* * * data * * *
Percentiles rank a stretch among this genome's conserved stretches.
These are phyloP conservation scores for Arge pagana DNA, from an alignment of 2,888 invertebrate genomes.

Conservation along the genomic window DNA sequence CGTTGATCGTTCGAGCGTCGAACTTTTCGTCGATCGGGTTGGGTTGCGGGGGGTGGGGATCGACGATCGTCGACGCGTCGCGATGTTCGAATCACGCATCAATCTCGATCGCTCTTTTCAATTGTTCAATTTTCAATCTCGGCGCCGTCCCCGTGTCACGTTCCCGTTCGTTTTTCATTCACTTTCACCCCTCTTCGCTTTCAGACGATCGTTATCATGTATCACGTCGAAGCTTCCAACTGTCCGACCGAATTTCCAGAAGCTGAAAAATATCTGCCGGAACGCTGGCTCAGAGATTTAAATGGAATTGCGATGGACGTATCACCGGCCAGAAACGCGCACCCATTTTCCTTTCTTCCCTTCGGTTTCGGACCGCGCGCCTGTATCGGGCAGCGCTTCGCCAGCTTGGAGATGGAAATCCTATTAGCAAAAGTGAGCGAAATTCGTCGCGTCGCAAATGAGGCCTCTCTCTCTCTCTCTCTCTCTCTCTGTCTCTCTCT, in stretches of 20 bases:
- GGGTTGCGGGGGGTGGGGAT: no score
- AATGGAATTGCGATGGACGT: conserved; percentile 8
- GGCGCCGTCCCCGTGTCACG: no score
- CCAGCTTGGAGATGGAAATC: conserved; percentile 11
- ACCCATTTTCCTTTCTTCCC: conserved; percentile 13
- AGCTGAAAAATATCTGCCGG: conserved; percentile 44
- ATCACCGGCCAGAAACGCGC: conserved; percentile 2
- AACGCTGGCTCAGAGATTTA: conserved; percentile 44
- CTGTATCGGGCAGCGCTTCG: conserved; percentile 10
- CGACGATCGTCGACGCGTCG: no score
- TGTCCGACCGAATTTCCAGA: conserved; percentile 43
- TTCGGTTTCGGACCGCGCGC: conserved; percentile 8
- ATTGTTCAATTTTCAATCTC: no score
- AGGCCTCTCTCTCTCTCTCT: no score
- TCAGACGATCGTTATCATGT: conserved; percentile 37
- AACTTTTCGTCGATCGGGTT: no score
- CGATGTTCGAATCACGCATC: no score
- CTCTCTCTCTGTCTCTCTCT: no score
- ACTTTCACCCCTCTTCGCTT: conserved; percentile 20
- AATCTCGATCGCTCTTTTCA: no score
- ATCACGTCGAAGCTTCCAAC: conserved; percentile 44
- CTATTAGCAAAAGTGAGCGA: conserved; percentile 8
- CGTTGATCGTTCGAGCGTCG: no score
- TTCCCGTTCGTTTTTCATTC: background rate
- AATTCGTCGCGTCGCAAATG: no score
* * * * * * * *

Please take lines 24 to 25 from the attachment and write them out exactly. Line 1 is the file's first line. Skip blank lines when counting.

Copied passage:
- ATCACGTCGAAGCTTCCAAC: conserved; percentile 44
- CTATTAGCAAAAGTGAGCGA: conserved; percentile 8